A three-bedroom apartment layered in rich history; double-height ceilings cut by exposed trusses and arched multipaneled windows framed by traditional brickwork.
Natural light that washes over it all. Note the pulley system – another original feature from its post-industrial heritage. Enter on the second floor. In the dual-aspect, open-plan reception room and kitchen, the clever use of bare beams, encaustic tiles and wooden floors delineate space. It’s a gallery-like home, where historic details double as artwork. In warmer climes, let the breeze drift through the hatch doors.
A ribbon of vast windows keeps the horizon in view, whether you’re gathering family around the fireplace, passing the breadbasket around the dining table, or preparing small plates in the thoroughly modern kitchen. Expect integrated, quality appliances, streamlined cabinetry and open shelves that keep counters organised. Three bedrooms continue the dramatic proportions and former-factory aesthetic. The cobalt-blue master is carved into the skylit mezzanine with a gabled roof and hints of exposed timber. The perfect perch for hanging ivy. It’s served by a fuss-free en suite with a wide-rimmed bath and tiled shower.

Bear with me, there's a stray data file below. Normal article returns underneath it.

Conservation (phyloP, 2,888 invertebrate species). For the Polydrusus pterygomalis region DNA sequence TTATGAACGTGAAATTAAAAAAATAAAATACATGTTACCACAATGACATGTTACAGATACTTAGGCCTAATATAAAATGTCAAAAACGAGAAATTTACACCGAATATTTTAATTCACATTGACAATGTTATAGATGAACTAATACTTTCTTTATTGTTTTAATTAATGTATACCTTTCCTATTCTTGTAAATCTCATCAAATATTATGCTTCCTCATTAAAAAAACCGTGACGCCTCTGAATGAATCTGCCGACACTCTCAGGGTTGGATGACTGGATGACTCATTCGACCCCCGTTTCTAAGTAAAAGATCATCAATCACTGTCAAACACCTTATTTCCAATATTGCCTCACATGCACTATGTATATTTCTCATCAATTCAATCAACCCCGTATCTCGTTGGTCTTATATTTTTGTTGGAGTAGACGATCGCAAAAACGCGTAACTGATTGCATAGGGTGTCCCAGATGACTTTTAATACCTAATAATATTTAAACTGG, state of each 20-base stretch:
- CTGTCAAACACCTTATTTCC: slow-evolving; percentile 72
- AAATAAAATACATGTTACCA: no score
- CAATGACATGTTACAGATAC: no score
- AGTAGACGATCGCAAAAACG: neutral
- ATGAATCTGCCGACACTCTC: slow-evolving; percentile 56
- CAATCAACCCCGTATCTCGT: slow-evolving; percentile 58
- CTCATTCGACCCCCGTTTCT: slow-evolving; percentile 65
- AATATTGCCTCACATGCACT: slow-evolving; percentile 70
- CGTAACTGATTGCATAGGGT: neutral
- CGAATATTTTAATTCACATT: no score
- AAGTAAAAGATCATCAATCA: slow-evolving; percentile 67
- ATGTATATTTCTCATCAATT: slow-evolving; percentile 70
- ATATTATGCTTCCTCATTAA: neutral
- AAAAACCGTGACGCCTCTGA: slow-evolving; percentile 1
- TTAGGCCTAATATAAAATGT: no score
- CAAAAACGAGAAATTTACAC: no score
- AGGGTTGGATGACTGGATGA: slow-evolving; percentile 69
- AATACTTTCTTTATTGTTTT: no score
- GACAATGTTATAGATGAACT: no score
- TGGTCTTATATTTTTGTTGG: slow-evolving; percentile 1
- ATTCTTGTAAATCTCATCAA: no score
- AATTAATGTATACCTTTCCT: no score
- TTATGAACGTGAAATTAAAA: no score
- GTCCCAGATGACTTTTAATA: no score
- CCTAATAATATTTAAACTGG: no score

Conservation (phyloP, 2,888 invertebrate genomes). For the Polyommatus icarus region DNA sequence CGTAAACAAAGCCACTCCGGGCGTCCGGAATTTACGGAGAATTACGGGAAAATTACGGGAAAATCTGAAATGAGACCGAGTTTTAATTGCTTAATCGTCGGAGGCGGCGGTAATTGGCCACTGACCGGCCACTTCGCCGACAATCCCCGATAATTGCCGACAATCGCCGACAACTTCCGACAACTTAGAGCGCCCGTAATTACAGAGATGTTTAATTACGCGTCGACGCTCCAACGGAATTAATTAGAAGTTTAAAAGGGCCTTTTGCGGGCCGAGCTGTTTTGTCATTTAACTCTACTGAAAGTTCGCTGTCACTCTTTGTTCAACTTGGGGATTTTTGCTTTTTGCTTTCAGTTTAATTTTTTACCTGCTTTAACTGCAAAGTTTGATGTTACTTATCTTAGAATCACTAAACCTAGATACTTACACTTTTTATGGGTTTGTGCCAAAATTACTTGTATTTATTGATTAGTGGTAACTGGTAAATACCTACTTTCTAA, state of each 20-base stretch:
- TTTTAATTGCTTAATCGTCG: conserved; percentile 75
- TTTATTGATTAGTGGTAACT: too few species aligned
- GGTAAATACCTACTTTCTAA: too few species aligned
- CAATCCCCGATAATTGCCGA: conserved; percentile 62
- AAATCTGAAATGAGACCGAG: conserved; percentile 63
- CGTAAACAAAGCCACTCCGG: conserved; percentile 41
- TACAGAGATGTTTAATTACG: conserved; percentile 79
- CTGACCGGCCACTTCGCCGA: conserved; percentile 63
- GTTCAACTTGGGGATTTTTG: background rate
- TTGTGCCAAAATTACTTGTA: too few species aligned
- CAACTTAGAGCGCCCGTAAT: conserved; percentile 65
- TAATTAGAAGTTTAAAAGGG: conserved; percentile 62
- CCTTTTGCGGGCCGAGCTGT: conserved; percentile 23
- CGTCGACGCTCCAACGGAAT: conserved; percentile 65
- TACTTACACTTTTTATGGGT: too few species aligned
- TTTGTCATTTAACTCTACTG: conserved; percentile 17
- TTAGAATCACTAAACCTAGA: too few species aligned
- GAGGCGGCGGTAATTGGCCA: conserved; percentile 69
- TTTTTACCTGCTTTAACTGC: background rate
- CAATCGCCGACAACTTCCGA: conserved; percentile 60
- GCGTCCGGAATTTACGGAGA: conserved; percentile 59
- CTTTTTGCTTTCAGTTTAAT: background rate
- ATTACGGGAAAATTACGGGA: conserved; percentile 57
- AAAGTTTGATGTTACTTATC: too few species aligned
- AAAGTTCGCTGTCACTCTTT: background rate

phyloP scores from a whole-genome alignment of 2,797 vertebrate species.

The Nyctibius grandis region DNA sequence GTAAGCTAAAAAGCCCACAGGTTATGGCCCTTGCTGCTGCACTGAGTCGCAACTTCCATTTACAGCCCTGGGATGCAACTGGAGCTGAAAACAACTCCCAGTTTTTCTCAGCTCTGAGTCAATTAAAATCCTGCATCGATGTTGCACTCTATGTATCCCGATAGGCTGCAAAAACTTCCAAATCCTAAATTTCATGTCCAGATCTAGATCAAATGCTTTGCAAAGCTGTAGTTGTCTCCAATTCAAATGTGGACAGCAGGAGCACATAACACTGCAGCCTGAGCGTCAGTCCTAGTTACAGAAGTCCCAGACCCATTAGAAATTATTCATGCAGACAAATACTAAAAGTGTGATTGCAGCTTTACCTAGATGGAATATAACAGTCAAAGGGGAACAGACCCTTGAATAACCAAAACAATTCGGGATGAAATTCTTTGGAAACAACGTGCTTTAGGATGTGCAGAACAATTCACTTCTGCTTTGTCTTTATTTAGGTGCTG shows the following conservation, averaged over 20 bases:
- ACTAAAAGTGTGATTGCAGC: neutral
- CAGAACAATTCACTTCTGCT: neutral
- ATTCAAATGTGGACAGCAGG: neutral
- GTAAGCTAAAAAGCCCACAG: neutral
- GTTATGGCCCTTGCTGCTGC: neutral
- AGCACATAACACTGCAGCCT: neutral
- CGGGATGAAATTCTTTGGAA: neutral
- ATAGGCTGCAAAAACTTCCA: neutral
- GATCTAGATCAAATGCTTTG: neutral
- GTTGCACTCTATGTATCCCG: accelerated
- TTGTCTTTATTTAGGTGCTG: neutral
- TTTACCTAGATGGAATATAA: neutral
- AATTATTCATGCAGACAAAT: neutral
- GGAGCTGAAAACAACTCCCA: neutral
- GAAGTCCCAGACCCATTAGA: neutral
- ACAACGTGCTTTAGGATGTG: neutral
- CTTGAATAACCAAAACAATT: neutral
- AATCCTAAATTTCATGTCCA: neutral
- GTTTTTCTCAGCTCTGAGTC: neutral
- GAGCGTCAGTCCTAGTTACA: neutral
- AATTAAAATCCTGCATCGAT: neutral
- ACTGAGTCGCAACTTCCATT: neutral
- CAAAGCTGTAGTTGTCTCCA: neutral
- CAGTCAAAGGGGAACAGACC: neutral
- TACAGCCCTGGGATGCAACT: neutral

A study takes over the rest of the mezzanine, where bifolding doors bring the outside in. Pull it back and step on to the private terrace – its east-facing position means the morning light is particularly good here. Enjoy it with a warm brew. No worries if the mercury falls, just switch on the heaters. Elsewhere: a practical utility and storage in the attic.